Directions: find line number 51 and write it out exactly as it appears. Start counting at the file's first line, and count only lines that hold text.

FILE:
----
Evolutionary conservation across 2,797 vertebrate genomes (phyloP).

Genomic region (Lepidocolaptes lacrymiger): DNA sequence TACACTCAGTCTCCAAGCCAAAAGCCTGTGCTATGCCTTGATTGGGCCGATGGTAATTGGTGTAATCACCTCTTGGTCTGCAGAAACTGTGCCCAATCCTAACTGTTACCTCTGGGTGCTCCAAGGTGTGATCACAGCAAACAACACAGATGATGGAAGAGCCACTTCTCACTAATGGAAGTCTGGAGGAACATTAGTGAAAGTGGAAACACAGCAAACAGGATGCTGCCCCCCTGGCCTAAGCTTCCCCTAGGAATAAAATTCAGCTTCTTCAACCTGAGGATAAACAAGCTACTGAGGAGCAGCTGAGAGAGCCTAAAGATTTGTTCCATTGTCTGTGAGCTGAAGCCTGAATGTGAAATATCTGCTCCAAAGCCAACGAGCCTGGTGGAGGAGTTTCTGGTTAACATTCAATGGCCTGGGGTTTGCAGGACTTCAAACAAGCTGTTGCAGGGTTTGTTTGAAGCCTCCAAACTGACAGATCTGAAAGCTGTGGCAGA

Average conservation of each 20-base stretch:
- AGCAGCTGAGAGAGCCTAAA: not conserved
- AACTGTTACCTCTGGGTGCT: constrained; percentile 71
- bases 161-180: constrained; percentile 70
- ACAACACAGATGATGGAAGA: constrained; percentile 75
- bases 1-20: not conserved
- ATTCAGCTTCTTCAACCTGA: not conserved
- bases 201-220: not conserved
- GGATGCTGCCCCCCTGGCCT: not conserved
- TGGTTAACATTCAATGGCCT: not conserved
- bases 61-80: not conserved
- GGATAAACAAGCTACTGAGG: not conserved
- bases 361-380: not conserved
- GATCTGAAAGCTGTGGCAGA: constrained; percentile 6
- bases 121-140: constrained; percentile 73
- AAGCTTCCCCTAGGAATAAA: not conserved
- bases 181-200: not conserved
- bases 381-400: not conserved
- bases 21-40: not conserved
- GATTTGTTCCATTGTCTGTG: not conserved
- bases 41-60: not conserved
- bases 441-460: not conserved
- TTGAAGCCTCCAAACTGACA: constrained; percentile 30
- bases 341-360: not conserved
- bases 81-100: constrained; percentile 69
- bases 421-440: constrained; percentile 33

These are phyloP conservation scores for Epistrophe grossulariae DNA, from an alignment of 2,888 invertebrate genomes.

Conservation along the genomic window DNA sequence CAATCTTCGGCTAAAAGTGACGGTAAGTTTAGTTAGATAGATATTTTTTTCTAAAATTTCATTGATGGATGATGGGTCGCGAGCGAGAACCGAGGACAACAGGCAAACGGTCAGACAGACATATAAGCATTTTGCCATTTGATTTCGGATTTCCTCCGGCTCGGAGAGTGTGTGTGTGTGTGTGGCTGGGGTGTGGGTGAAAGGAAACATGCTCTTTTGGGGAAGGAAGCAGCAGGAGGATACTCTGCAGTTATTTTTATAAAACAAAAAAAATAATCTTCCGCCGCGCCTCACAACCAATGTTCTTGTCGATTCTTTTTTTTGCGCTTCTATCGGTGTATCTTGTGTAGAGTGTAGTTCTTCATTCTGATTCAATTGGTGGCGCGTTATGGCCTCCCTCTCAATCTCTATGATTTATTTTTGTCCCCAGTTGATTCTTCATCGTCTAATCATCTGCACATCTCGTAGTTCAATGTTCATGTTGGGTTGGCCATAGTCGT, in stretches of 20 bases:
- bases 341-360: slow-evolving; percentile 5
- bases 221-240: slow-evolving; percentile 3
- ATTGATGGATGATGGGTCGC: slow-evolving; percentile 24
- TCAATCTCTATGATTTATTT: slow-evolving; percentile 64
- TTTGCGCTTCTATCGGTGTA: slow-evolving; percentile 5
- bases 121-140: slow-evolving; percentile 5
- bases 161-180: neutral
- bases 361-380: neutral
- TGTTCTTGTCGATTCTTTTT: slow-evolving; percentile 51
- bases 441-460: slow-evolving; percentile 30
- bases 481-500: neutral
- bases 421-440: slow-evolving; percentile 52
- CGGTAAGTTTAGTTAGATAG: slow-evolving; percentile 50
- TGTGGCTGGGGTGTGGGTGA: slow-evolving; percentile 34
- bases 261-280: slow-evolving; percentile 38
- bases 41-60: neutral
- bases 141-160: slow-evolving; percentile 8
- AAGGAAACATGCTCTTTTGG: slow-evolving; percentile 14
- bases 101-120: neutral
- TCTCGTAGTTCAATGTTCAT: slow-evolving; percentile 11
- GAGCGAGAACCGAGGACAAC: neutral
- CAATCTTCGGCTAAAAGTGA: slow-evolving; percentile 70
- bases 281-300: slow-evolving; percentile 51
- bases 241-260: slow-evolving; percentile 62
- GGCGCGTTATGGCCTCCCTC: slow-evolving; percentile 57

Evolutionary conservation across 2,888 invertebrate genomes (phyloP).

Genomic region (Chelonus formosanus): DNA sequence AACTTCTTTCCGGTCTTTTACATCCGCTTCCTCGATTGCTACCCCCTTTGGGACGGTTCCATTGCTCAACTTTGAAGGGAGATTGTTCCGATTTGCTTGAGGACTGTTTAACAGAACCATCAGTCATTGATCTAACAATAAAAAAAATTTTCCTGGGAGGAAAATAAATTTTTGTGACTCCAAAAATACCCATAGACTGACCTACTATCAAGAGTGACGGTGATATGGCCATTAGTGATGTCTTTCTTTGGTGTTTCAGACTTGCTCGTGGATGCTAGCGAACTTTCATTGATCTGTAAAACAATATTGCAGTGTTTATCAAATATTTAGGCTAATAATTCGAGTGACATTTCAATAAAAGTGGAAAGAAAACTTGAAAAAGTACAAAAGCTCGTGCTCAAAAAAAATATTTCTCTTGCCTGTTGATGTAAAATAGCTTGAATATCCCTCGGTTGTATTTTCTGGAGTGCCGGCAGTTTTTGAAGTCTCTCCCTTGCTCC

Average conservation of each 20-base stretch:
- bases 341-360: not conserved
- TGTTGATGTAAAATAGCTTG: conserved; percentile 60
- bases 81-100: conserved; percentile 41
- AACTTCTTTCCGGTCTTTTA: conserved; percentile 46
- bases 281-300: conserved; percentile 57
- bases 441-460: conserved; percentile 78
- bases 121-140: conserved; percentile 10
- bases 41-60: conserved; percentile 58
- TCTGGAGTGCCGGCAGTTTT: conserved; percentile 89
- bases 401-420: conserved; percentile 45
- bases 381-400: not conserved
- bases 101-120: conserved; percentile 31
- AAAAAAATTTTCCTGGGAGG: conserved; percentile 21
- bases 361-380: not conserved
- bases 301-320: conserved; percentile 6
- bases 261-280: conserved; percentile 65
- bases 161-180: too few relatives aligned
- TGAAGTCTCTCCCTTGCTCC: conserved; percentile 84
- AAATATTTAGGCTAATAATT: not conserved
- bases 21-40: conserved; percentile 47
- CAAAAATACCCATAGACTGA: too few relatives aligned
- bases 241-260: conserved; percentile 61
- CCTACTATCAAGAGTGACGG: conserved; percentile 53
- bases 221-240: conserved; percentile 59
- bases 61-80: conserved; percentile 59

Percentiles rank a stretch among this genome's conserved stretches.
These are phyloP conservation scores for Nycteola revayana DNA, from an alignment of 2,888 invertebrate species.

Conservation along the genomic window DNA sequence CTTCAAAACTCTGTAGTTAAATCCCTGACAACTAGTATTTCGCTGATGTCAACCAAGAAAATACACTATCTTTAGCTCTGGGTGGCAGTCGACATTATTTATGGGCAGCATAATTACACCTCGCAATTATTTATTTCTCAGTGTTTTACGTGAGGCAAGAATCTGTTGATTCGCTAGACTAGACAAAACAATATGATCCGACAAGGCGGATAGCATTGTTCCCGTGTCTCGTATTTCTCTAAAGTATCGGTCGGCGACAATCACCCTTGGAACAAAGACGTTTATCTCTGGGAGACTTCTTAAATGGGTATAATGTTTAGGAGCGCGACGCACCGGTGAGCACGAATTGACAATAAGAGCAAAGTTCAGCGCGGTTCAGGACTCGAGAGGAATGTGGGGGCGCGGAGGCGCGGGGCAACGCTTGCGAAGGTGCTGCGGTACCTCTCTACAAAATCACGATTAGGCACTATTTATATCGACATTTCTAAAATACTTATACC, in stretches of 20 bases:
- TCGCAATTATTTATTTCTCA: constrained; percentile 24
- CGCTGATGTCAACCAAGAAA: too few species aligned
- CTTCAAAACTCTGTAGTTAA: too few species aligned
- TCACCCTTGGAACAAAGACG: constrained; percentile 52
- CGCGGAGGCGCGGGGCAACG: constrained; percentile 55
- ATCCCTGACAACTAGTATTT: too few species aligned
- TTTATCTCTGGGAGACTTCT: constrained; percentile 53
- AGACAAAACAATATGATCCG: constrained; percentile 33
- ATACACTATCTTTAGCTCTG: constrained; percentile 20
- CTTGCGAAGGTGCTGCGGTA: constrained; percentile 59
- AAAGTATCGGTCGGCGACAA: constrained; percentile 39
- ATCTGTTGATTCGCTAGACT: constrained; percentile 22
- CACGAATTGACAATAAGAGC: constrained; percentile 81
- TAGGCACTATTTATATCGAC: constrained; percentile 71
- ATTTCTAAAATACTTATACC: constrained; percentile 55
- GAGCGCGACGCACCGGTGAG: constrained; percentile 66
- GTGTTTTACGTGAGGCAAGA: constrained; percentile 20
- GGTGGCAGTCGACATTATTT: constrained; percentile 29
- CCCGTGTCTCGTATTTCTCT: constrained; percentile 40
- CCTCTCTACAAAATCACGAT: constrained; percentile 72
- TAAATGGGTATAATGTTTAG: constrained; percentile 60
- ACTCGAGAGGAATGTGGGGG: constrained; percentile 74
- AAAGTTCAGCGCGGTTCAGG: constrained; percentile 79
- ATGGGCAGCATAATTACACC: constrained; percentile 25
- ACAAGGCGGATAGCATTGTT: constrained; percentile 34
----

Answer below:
- GAGCGAGAACCGAGGACAAC: neutral